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Madison residents and visitors are about to start seeing a lot more of Bucky Badger.

While Bucky is a common sight at UW-Madison athletic competitions, ceremonies and other public events, 85 life-size Bucky Badger statues decorated by 64 local and regional artists are about to swarm Madison and Dane County as part of a new public art project.

The 6-foot-tall, approximately 160-pound elaborately decorated fiberglass statues will be displayed for six months starting Monday as part of the “Bucky on Parade” public art project. Area residents and visitors will be able to check out the mascot at locations across Madison and in the cities of Sun Prairie, Monona, Middleton, Fitchburg and Verona.

Whether visiting the state Capitol, Olbrich Botanical Gardens, Vilas Zoo or many of the area’s parks and businesses, it will be hard to miss the UW-Madison mascot’s presence through Sept. 12.

“This is all about the love affair we have and so many people have with Bucky,” said Deb Archer, president and CEO of the Madison Area Sports Commission and the Greater Madison Convention & Visitors Bureau. “There will be Buckys all over Dane County.”

At a preview party at the Wisconsin Field House on Tuesday evening, area residents — and the real Bucky Badger mascot — got a chance to see all 85 of the statues while speaking with artists about their creative interpretations of Bucky.

Fitchburg residents Trish and Manny Figueroa attended the preview party with their children, Maya, 11, and Tao, 8. They said a friend was involved with organizing the project and they were eager to see what the statues would look like.

The family was among the hundreds who browsed the statues, which included Buckys painted in military fatigues in honor of veterans, an ice-fishing Bucky and one painted to look like a hippie. Multiple Buckys had cows painted on them and one, “Lucky Bucky,” was covered with heads-up pennies.

Trish Figueroa said her family will use the Bucky displays as a reason to get out and explore more of Madison this summer, adding that seeing all of the artists’ creative designs was “mind-boggling.”

“Sometimes, when you have lived somewhere for a long time, you forget about all the neat things to see,” she said.

Dozens of approaches

Although many of the designs depicted images important to Madison’s identity — bike trails, the Yahara River chain of lakes, the state Capitol and Union Terrace sunburst chairs — artists Philip Salamone and Sarah Gerg decided to go with a different theme, depicting Bucky Badger’s anatomy.

Their piece, “Visible Bucky,” was a depiction of what Bucky’s bones, tendons, muscles, brain and heart might look like.

“We just wanted to make something that was beautiful and engaging … and would make people pause,” said Salamone, an art teacher with a studio in Madison.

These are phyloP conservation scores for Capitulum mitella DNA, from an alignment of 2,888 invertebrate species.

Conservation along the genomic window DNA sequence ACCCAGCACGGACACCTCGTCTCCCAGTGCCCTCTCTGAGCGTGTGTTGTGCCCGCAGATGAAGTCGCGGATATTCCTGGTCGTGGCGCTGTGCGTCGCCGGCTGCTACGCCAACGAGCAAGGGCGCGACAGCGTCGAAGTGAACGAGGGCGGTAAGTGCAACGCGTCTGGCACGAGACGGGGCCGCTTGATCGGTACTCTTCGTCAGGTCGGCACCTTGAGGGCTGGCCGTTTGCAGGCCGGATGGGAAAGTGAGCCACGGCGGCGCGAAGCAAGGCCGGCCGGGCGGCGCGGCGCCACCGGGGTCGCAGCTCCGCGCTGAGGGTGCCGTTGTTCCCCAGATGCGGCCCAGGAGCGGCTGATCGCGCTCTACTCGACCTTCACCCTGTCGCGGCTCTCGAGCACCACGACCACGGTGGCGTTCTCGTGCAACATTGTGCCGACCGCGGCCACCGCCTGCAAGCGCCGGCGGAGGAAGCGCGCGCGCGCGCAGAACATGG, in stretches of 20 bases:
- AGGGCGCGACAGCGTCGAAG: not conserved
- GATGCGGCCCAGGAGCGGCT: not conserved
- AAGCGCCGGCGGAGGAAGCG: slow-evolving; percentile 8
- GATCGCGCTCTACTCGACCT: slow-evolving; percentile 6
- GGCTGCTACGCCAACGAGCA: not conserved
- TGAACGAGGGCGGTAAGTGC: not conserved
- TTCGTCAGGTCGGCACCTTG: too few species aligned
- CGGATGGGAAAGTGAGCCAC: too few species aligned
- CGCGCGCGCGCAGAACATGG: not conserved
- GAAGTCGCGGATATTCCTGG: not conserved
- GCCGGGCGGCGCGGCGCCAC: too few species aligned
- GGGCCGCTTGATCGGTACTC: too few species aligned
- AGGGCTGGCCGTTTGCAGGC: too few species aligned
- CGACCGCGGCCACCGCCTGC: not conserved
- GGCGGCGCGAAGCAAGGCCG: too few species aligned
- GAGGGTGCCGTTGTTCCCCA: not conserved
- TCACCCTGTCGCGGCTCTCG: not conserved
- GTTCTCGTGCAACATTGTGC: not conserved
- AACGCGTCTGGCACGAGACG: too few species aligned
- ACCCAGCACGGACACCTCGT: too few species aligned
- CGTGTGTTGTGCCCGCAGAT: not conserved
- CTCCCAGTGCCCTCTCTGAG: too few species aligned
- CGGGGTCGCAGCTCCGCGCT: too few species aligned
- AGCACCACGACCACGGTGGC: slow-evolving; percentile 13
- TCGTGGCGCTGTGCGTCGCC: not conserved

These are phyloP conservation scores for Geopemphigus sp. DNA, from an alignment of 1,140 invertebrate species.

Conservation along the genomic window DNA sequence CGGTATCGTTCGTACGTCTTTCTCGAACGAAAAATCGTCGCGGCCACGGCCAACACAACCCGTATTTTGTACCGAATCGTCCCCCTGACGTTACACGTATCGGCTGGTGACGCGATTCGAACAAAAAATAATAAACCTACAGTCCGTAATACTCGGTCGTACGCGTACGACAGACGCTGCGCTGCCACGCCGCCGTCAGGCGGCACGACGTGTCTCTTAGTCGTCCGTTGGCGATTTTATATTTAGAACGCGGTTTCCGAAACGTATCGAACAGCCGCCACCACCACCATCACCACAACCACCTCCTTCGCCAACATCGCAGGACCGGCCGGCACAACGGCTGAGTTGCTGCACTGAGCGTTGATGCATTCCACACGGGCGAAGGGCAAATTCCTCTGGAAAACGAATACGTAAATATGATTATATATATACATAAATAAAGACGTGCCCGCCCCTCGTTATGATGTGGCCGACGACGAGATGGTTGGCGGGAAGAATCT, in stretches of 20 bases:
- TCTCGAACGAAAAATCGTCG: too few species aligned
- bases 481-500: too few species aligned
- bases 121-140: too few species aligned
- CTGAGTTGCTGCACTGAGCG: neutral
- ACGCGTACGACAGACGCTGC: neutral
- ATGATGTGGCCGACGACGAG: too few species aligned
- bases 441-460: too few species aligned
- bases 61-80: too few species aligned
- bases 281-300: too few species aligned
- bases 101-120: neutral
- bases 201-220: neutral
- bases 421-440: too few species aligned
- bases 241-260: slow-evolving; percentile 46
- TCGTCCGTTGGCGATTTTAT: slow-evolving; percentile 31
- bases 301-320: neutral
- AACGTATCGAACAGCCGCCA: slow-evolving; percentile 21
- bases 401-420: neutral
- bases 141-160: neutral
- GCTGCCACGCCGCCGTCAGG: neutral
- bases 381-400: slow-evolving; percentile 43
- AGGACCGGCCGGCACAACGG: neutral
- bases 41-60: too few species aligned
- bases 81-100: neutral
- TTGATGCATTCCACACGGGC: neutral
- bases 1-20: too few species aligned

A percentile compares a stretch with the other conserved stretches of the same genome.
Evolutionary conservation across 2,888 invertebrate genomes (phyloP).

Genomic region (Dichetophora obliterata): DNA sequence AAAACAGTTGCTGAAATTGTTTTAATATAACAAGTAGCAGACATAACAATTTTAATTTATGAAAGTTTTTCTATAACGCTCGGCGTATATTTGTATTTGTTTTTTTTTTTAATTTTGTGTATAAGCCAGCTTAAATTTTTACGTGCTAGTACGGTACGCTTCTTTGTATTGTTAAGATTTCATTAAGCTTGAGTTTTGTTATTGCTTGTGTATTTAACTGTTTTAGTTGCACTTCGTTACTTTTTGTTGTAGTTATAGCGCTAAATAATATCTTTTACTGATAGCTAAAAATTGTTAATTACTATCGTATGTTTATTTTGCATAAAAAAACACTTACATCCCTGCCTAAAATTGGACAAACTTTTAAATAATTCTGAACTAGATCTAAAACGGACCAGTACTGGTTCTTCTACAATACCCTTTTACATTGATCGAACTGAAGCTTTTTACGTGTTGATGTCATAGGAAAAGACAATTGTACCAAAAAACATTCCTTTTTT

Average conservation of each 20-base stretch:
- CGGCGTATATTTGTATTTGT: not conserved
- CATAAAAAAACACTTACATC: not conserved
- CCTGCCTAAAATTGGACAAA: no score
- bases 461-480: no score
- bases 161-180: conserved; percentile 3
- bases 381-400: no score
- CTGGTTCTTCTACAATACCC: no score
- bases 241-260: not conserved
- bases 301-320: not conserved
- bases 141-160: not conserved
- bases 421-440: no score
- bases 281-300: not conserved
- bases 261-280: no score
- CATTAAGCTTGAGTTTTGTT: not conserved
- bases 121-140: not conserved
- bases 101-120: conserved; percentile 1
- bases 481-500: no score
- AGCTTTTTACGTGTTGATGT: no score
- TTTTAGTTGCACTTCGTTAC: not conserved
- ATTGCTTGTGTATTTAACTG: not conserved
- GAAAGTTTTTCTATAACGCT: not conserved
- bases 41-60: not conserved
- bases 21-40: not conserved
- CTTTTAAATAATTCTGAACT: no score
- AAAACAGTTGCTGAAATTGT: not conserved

Gerg, one of Salamone’s students, said they wanted to create something that was not what people expected. She said their statue generated a lot of questions and curious looks at the event.

“People are like, ‘Oh, that’s creepy,’” she said.

The duo said they spent a combined 450 hours on the project.

Artist Kathy King, a Monroe High School art teacher, painted a statue with an array of animals — from dogs and cats to geese and a giraffe — for her piece.

Her Bucky, “Animals Need Bucky Too,” was made for the UW-Madison veterinary school and included animals found at Vilas Zoo and those treated at the school.

King said her project took about 190 hours to paint and that she had learned lessons from past public art projects. She said it’s difficult taking a drawing on a flat surface and turning it into a three-dimensional creation.

“After I was done with my day, I would go home and paint,” she said. “That’s what I did in my free time.”

King said all of the other artists’ creations were impressive and that she’s excited to view the other statues around Dane County this summer.

“It will be fun to see them in other places,” she said.

‘For everyone’

Archer said “Bucky on Parade” was inspired by a similar project with the University of Iowa’s mascot, Herky the Hawk.

It also is similar to the 2006 “Cow Parade,” which featured 101 elaborately decorated fiberglass cows in businesses and community organizations around Madison.

“The wonderful thing about public art is that it is out there for everyone to react to and to enjoy,” said UW-Madison Chancellor Rebecca Blank. “It’s difficult to imagine a better way to share our pride in this institution and celebrate the start of a beautiful Wisconsin spring.”

Archer said the project has been an idea for about 12 years. The Madison Area Sports Commission produced the event.

Artists, sponsors and volunteers will unveil the statues at a ceremony at 11 a.m. Monday just off of Capitol Square at 110 Martin Luther King Jr. Blvd.

After the parade project ends, about 30 of the statues will be auctioned off. The other statues will permanently stay with their sponsor.

Proceeds from the auction will benefit the Madison Area Sports Commission and Garding Against Cancer, which supports cancer research.

“Let’s all revel in this all summer long,” Archer said.

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Chris Aadland is a reporting intern for the Wisconsin State Journal.